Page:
Updated on April 13, 2022
Offshore fishing happens in the vast open waters miles from the shore, which makes finding the fish that much harder. When searching for the right place to wet a line, your eyes can only help so much, because most of the best spots can’t be seen from the surface. Whether you’re trying to branch out or explore a new area, here’s what you need to know to find the best offshore fishing spots.
Bottom structure consists of reefs and debris from shipwrecks, which quickly become artificial reefs. These structures are great for snapper, grouper, amberjack, and other bottom-dwelling fish, because it supports an abundance of prey and provides plenty of places to hide. The reefs and wrecks are complete ecosystems. While bottom fish live in the reefs, large pelagic species including mahi-mahi, kingfish, and wahoo lurk on the perimeter.
In open water, anything that provides cover attracts baitfish, which are quickly discovered by predatory fish. Relatively small floating objects like buoys and debris commonly have balls of baitfish hiding in its shadow, making them a popular hangout for cobia and other offshore game fish. Buoys are also used as markers for structures below the surface which makes them a great place to check out if you see one.
On the other end of the spectrum, offshore oil platforms are huge floating structures that are common in the Gulf of Mexico. These rigs are teeming with baitfish, which attracts a variety of gamefish. Closer to shore, these platforms hold reef fish and smaller pelagic species. In deeper water, huge yellowfin tuna, kingfish, and wahoo feed can be caught while trolling or even sight casting.
Apart from the reefs, there’s a wide range of terrain to look for on the maps or depth finder. Any rapid change in terrain on the ocean floor is a strong indicator that there may be fish. Specific terrain features to look for are ledges, humps, canyons, and points which are all easily identifiable.
If you have been offshore fishing, chances are you’ve heard of the continental shelf and the 100-fathom curve. The continental shelf is a pronounced dropoff where the base of a landmass ends. The 100-fathom curve marks a water depth where some of the largest fish tend to be found. Both of these are reliable spots that are targeted by anglers around the world.
By pushing food resources to different areas, currents play a big role in where and when fish feed. While some maps have currents, many don’t because they change so much. To see the most recent conditions, check out the NOAA Tides and Currents Map. Currents push and pull different types of water, moving fish looking for different conditions or hunting for food. Favorable water conditions being pushed by a dominant current will tell you where the fish want to be and the nearest terrain or structure is where they’re feeding. The most popular current for anglers in the U.S. is the Gulfstream, which moves warm water from the Gulf up the East Coast.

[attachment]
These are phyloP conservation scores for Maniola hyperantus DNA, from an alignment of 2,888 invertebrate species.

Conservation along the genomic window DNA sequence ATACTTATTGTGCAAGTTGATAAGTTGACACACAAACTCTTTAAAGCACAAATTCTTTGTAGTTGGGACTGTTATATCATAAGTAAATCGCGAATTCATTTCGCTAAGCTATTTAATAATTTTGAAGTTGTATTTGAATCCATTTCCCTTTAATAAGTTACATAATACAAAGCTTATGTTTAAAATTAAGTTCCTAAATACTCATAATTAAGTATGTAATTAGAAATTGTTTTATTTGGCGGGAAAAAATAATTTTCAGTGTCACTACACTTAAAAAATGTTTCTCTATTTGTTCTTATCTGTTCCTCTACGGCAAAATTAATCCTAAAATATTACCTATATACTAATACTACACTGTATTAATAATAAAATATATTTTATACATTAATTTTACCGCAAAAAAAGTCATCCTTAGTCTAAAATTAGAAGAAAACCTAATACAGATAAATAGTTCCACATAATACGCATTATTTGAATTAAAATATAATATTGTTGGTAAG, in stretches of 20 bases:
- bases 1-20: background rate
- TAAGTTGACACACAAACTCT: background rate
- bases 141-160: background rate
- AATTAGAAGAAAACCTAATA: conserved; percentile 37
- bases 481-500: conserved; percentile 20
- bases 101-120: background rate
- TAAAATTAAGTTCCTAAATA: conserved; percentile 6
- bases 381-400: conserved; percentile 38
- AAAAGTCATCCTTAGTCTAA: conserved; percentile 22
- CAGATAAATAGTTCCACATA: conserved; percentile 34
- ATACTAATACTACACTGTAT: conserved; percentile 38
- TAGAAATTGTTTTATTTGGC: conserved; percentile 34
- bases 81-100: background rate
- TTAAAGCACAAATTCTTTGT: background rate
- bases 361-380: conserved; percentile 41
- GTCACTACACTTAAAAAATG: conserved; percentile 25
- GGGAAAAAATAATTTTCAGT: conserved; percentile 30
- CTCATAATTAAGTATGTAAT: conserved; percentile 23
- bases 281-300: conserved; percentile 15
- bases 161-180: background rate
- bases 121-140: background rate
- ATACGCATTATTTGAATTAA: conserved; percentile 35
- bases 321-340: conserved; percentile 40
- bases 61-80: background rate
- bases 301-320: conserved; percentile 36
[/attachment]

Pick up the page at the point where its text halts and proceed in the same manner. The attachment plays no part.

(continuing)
This warm water current is usually located in a deep valley. Fish use it as a migration corridor and prime hunting grounds. The Gulfstream is one of the most productive places to find fish year round.
This technique for locating fish can be used for all water types, but it’s most effective in open offshore waters. If baitfish are being pushed to the surface by a school of predatory fish, the birds are quick to get in on an easy meal. While spotting surface disturbance of fish striking the surface is also a great tactic, it’s hard to do from a distance. Birds will start circling and diving into the school of baitfish, which can be seen from at least a mile away. If you spot birds circling or flying in a specific direction, following them will likely lead you to a strong bite.
Finding the best offshore fishing spots can take years of trial and error, but knowing what to look for will shorten the learning curve considerably. If you’re looking for a new spot pull out the maps and look for underwater terrain features, reefs, wrecks, large structures, and strong currents. Once you hit the water, check out floating objects and keep an eye on the sky because birds can lead you to the fish. Guides and charter captains have local experience gained by spending years of their life on the water and are usually more than happy to share what they learned. Check out our fishing charters to get in on the action while learning how and where to fish.